Flat White

Created in either Australia or New Zealand – take your pick – the flat white is one of the most popular styles of coffee around the world. It is similar to a latte but contains less milk, meaning the coffee flavour is more concentrated.

 

Tip > A helpful trick to steaming your dairy milk without a temp gauge is steam until it becomes too hot to touch. Once the jug hits that temperature, you’re good to go.


What you need

Espresso 
Machine

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Coffee
 Grinder

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Glass or Cup

1 Espresso Shot

Cold Milk


1. Grind and Tamp

First, purge your group head and preheat your portafilter, then remove and dry before grinding.  

Next, grind your freshly roasted beans. Give the portafilter a few gentle taps to settle the grounds before tamping on a level surface. Remember, consistent pressure is key. Use the Razor tool after tamping to ensure you have the correct dose - it precisely controls the height of the tamped coffee. 


2. Extract Espresso Shot

Place the portafilter into the group head. Twist until it’s firmly in place.  Before you start the shot, make sure you set your cups underneath. Hit the two cup button.  Espresso should drop from the spouts after 8-10 seconds with a flow that resembles warm honey.  

Note: In this video, the shot is split between two cups. The reason for this is that most baristas use the double basket to split shots to create a balanced extraction.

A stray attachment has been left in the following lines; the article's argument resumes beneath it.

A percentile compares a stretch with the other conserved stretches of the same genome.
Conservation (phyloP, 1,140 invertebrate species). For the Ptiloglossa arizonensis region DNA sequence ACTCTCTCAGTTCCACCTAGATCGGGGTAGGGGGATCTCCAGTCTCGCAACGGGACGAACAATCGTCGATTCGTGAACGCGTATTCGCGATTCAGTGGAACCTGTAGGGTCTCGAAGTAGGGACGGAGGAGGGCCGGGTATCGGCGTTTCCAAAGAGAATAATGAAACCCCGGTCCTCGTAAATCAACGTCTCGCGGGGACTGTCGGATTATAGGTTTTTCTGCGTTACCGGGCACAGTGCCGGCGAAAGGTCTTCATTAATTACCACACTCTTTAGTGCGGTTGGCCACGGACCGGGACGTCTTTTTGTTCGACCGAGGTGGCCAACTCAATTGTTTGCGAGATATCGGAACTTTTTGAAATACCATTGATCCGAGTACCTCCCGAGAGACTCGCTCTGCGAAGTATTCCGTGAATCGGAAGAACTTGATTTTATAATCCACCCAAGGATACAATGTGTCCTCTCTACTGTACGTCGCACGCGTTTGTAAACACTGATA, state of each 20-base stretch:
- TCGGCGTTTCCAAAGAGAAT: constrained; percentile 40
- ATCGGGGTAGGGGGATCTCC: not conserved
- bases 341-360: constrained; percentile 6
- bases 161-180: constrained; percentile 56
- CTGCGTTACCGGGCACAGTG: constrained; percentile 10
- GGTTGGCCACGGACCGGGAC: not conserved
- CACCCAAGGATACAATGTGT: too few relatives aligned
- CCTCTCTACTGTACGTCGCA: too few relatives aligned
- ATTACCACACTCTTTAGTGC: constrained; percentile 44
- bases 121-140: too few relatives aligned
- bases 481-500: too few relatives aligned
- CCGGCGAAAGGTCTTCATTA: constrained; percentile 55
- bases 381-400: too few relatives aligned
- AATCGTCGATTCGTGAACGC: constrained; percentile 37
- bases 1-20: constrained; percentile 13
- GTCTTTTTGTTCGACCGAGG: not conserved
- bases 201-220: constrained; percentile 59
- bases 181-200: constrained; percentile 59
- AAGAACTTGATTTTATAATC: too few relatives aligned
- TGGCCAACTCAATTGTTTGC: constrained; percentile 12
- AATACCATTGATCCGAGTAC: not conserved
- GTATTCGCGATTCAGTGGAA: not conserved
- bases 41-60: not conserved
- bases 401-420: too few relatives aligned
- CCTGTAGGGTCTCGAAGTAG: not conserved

3. The Dual Boiler

The coffee machine used in this video is the Dual Boiler. Like cafes, this machine has a dual boiler, which allows milk to be steamed while extracting a shot. If your machine has a single heating element, brew the shot first then texture the milk.


4. Texture the Milk

Pour cold milk into the jug, up to the bottom of the spout, but remember to purge the steam wand first. Place the wand about a ½ inch or 1.5cm into the milk. Open the steam valve and lower the jug to introduce air to the surface of the milk. A Flat White should have a thinner layer of microfoam compared to a Latte or Cappuccino.

Aim for a temperature of around 140-150F, or 60-65C. A good manual indicator would be when the milk jub becomes too hot to touch. For non-dairy, try not to go over 130F, or 55C, as the milk can start to separate or curdle. Look for a velvety and silky-smooth texture. Swirl the jug and then tap it on the counter to ensure the milk is integrated and the bubbles removed.